Tom Moyane will not be getting a chance to cross examine Public Works Minister Pravin Gordhan at the Zondo commission of inquiry into state capture. Today Deputy Chief Justice Raymond Zondo turned down the request from the ex-Sars commissioner, saying the test for cross-examination is whether it is necessary and relevant to the commission’s work. Moyane had not ‘at all’ responded to certain important parts of Gordhan’s statement which implicated him, or had not responded ‘adequately’. He also had not identified which bits of Gordhan’s evidence he disputed.


Tongue-tied, tuneless and tone deaf

Kurt Darren has become the latest musician to commit anthemcide. The Afrikaans pop star was called to sing Nkosi Sikelel’ iAfrica at the Varsity Cup rugby final last night in Stellenbosch and promptly fumbled, bungled and butchered the anthem. In 2009 reggae artist Ras Dumisani mutilated the anthem when he belted out a tuneless rendition of it before a match between the Boks and France. Two years later, Just Jinger frontman Ard Matthews murdered the anthem during the announcement of the Springbok squad to go to the World Cup. Darren woke up this morning to a storm of outrage but was unapologetic and couldn’t see what the fuss was about. ‘I just messed up one line,’ the tone deaf singer told a radio talkshow host. Perhaps Darren, Dumisani and Matthews should form a band – The Nkosi Killers! By the way, Maties did to Tuks what Darren did to the words of the anthem – slaughtered them.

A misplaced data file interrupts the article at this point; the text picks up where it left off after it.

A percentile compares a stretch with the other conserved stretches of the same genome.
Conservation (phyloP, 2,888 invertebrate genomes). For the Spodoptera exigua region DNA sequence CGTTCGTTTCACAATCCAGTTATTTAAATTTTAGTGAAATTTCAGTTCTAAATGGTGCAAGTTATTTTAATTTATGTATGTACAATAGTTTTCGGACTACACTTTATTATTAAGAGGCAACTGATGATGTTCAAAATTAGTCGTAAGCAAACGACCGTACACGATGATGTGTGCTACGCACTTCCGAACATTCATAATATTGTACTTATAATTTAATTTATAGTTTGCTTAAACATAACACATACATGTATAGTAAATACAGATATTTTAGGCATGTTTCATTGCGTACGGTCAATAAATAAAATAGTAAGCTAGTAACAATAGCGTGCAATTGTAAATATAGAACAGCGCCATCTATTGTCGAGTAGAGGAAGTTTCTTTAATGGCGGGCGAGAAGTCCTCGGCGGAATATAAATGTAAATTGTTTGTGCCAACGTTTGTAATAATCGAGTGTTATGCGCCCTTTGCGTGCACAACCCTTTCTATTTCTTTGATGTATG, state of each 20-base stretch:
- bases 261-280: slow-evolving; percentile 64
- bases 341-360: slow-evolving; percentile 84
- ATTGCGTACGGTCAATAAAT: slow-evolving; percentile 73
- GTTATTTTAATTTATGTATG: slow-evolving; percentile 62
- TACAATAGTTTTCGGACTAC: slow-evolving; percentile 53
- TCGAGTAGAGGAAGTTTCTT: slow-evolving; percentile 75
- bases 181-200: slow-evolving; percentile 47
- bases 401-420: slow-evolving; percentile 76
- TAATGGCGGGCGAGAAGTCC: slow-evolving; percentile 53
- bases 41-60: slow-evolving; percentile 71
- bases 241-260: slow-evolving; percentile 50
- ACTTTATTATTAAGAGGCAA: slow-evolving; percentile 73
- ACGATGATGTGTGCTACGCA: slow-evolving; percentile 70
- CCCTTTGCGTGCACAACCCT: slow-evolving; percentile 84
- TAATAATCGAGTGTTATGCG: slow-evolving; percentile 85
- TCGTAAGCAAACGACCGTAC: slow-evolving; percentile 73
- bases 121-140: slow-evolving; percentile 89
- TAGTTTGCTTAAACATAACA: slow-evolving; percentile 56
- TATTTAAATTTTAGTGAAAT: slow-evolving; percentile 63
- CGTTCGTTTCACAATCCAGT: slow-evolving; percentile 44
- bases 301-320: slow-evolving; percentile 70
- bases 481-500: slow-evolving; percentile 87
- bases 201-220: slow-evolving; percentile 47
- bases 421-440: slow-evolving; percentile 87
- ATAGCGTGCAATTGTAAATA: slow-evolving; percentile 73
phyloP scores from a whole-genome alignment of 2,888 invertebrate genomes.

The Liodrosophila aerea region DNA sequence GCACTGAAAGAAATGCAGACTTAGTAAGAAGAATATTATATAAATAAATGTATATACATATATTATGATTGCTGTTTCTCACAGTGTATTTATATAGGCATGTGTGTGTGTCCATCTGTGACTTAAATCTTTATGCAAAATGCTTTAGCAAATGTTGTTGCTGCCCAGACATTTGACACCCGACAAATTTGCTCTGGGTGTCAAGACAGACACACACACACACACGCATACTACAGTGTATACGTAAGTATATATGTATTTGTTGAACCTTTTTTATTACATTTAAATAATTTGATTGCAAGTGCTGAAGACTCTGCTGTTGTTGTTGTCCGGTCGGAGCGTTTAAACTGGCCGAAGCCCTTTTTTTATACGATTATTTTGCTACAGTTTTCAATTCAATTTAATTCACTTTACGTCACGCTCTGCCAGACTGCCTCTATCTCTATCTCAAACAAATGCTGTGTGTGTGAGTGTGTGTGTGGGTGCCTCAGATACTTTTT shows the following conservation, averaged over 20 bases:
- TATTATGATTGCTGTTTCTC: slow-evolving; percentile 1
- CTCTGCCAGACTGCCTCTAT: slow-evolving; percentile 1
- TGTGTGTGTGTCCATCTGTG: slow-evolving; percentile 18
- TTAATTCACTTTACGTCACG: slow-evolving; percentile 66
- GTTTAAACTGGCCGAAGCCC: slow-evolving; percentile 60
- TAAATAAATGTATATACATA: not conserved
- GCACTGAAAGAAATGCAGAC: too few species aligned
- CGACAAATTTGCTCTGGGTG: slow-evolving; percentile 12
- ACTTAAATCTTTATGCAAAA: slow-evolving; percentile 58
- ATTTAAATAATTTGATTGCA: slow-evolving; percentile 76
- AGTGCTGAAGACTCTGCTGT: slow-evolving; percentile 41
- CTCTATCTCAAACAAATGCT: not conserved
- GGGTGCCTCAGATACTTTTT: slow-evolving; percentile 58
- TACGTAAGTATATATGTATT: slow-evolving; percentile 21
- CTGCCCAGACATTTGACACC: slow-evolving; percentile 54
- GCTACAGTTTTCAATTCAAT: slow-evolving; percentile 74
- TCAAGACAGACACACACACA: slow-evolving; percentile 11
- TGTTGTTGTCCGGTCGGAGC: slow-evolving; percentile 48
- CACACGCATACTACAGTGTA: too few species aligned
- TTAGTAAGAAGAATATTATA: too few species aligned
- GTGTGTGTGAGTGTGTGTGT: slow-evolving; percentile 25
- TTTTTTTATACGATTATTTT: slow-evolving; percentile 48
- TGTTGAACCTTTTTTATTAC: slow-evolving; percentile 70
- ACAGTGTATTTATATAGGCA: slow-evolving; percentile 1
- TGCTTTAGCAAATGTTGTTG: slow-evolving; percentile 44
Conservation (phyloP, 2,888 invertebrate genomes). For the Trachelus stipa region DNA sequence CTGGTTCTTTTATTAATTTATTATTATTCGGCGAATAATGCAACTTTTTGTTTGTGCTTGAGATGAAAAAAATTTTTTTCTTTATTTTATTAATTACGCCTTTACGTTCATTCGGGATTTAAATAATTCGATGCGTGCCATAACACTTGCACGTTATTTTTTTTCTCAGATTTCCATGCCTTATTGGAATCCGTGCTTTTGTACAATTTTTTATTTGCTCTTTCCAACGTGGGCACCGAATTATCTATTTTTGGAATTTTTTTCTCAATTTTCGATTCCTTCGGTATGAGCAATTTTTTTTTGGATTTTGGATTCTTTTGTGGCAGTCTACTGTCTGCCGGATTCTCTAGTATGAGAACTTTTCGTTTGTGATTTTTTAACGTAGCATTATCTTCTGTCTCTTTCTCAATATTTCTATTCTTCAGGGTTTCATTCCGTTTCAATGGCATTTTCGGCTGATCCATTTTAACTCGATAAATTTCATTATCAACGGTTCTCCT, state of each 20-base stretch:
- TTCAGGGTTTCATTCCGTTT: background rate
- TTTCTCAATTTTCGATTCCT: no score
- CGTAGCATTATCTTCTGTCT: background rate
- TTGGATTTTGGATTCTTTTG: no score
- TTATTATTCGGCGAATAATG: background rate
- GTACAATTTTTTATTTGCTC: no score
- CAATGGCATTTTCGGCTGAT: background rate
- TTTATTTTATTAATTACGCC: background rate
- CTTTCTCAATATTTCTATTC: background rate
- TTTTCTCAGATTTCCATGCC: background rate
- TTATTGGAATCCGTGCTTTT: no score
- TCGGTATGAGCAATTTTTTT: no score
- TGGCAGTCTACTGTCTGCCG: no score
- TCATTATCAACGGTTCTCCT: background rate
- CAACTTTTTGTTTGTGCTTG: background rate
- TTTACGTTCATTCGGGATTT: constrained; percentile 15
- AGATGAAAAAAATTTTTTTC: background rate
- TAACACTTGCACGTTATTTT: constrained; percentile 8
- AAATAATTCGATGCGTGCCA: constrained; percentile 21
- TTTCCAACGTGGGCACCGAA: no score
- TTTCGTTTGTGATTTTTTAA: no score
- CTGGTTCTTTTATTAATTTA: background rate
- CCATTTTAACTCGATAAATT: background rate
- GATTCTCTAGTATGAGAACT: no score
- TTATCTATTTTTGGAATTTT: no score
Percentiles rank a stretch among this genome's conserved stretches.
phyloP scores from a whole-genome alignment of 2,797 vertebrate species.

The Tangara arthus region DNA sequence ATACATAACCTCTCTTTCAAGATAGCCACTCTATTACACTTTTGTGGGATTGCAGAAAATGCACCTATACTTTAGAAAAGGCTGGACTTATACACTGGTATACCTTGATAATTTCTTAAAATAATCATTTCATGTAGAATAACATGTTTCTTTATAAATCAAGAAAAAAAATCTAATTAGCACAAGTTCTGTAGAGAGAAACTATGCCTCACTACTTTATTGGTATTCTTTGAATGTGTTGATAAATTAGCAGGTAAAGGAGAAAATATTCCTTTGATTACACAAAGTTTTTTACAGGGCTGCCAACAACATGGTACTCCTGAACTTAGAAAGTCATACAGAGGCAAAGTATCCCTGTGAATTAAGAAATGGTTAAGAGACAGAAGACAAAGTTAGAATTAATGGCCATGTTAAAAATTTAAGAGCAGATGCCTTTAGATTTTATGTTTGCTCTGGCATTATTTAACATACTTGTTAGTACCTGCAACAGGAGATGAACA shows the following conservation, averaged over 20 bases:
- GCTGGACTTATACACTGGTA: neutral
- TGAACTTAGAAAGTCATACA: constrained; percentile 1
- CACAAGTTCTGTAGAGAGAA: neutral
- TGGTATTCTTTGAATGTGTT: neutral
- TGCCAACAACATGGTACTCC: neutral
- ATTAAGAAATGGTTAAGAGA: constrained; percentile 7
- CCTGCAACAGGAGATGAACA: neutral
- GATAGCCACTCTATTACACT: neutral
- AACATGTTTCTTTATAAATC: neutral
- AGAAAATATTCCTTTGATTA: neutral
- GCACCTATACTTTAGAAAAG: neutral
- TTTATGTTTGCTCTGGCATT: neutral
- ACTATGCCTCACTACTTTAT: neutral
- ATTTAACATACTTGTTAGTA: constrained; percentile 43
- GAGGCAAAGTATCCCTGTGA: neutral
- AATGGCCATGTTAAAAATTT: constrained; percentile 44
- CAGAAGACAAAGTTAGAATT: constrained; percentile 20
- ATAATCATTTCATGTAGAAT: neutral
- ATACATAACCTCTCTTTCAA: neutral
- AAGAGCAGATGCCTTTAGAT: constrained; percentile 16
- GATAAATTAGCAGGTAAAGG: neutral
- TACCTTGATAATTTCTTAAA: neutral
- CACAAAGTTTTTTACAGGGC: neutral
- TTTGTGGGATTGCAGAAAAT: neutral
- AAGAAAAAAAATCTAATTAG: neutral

Exodus of the super-rich